Retinoid X receptors (RXRs) are zinc finger-containing nuclear transcription factors. They belong to the nuclear receptor superfamily that contains retinoid receptors, vitamin D receptors, thyroid hormone receptors, and steroid hormone receptors as well as the so-called orphan receptors. We previously mapped all three RXR genes on mouse chromosomes, using a panel of Mus spretus-Mus musculus interspecific backcross mice: namely, the RXRA-gene (Rxra) on Chr 2 near the centromere, the RXRB gene (Rxrb) on Chr 17 in the H2 region, and the RXRG gene (Rxrg) on distal Chr 1. Using cosmid clones that cover the major histocompatibility complex (MHC) region, we determined the precise physical map positions of the gene encoding mouse and human RXRB, respectively. The mouse gene (Rxrb) maps between H2-Ke4 and H2-Ke5: namely, immediately telomeric to H2-Ke4 which encodes a histidine-rich transmembrane protein, and 12 kilobases centromeric to H2-Ke5 which is expressed in lymphoid tissues, Rxrb and H2-Ke4 are transcribed into opposite directions from a CpG-rich promoter of about 250 base pairs. This gene organization is well conserved also in the human genome at the HLA-DP subregion of Chr 6p, underscoring the strong conservation of the gene organization in the MHC region between the two mammals. 54 refs., 4 figs.

Nagata, T.; Kitagawa, K.; Taketo, M. [Banyu Tsukuba Research Institute, Tsukuba (Japan); Weiss, E.H. [Ludwig-Maximilians-Univ., Munich (Germany); Abe, K. [Kumamoto Univ. School of Medicine, Kumamoto (Japan); Ando, A.; Yara-Kikuti, Y.; Inoko, H. [Tokai Univ. School of Medicine, Isehara (Japan); Seldin, M.F. [Duke Univ. Medical Center, Durham, NC (United States); Ozato, K. [National Institutes of Health, Bethesda, MD (United States)

1995-01-11

219

Functional characterization of mouse fetal TnI gene promoters in myocardial cells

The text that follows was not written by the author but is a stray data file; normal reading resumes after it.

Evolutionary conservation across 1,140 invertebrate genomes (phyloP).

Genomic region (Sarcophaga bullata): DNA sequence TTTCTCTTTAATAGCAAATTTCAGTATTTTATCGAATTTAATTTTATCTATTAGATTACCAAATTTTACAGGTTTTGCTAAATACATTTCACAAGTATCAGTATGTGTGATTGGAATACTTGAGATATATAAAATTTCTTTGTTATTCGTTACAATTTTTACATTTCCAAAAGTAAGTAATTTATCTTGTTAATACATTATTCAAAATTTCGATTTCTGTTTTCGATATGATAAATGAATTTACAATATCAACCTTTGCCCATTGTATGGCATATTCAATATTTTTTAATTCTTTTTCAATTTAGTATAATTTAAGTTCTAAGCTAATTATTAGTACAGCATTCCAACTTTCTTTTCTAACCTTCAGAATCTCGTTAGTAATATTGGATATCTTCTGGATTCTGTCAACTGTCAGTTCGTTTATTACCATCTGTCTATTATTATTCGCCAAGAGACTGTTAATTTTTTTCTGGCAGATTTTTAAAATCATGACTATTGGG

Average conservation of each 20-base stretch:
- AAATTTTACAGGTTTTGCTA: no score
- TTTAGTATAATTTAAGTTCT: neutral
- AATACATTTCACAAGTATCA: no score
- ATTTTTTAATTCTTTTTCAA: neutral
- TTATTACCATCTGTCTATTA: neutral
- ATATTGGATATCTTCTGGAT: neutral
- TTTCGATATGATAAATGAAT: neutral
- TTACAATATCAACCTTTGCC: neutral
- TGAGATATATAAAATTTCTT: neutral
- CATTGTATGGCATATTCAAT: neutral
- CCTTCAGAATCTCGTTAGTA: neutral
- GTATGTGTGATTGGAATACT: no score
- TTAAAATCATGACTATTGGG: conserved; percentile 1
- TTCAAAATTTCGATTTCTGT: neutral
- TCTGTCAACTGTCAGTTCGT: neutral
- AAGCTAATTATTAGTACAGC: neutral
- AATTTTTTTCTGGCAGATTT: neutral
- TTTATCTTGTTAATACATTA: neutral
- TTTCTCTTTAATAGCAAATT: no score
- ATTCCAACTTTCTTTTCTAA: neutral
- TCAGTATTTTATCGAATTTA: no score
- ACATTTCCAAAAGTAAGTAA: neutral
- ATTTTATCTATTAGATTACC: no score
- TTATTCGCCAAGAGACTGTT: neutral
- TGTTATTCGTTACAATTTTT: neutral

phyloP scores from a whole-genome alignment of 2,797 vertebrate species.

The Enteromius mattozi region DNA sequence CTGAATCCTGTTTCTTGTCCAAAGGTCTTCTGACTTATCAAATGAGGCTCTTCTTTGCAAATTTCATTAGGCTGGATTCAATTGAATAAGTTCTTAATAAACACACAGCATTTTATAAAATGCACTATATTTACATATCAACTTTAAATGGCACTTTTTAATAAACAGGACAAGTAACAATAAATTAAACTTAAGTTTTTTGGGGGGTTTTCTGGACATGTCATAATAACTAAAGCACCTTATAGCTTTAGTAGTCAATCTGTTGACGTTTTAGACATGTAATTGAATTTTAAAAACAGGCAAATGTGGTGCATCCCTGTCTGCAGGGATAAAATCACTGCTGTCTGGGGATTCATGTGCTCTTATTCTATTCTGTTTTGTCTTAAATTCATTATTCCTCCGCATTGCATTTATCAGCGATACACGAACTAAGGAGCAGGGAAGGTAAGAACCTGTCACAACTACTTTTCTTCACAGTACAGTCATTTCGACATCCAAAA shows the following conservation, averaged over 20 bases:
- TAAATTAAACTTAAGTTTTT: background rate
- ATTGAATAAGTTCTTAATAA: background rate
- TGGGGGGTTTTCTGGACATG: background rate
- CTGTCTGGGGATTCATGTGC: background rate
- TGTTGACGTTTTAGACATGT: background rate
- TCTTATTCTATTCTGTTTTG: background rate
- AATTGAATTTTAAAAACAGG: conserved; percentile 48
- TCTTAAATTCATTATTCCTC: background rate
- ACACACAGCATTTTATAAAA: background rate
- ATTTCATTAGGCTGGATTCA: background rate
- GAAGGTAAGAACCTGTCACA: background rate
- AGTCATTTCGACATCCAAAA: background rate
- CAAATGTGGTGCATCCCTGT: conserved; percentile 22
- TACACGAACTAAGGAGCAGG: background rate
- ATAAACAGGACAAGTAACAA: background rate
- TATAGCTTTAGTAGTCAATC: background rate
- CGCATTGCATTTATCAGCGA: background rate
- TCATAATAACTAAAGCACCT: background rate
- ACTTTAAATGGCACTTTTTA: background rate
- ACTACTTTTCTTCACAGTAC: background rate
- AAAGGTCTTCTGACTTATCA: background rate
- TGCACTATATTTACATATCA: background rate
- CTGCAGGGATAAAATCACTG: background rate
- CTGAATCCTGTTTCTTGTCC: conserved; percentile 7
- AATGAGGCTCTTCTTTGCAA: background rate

Microsoft Academic Search

Two major troponin I (TnI) genes, fetal TnI (ssTnI) and adult TnI (cTnI), are expressed in the mammalian heart under the control\\u000a of a developmentally regulated program. In this study, the up-stream domain (?1,800 bp) of mouse fetal TnI gene has been cloned\\u000a and characterized. There is a high homology of this region among mouse, rat and human. Analysis of the

J. Du; C. Nan; J. J. Huang; C. Zhang; J. Liu; P. Jia; M. Abers; X. P. Huang

2008-01-01

220

Gene expression and phenotypic characterization of mouse heart after chronic constant or intermittent hypoxia  

PubMed Central

Chronic constant hypoxia (CCH), such as in pulmonary diseases or high altitude, and chronic intermittent hypoxia (CIH), such as in sleep apnea, can lead to major changes in the heart. Molecular mechanisms underlying these cardiac alterations are not well understood. We hypothesized that changes in gene expression could help to delineate such mechanisms. The current study used a neonatal mouse model in CCH or CIH combined with cDNA microarrays to determine changes in gene expression in the CCH or CIH mouse heart. Both CCH and CIH induced substantial alterations in gene expression. In addition, a robust right ventricular hypertrophy and cardiac enlargement was found in CCH- but not in CIH-treated mouse heart. On one hand, upregulation in RNA and protein levels of eukaryotic translation initiation factor-2? and -4E (eIF-2? and eIF-4E) was found in CCH, whereas eIF-4E was downregulated in 1- and 2-wk CIH, suggesting that eIF-4E is likely to play an important role in the cardiac hypertrophy observed in CCH-treated mice. On the other hand, the specific downregulation of heart development-related genes (e.g., notch gene homolog-1, MAD homolog-4) and the upregulation of proteolysis genes (e.g., calpain-5) in the CIH heart can explain the lack of hypertrophy in CIH. Interestingly, apoptosis was enhanced in CCH but not CIH, and this was correlated with an upregulation of proapoptotic genes and downregulation of anti-apoptotic genes in CCH. In summary, our results indicate that 1) the pattern of gene response to CCH is different from that of CIH in mouse heart, and 2) the identified expression differences in certain gene groups are helpful in dissecting mechanisms responsible for phenotypes observed. PMID:15928208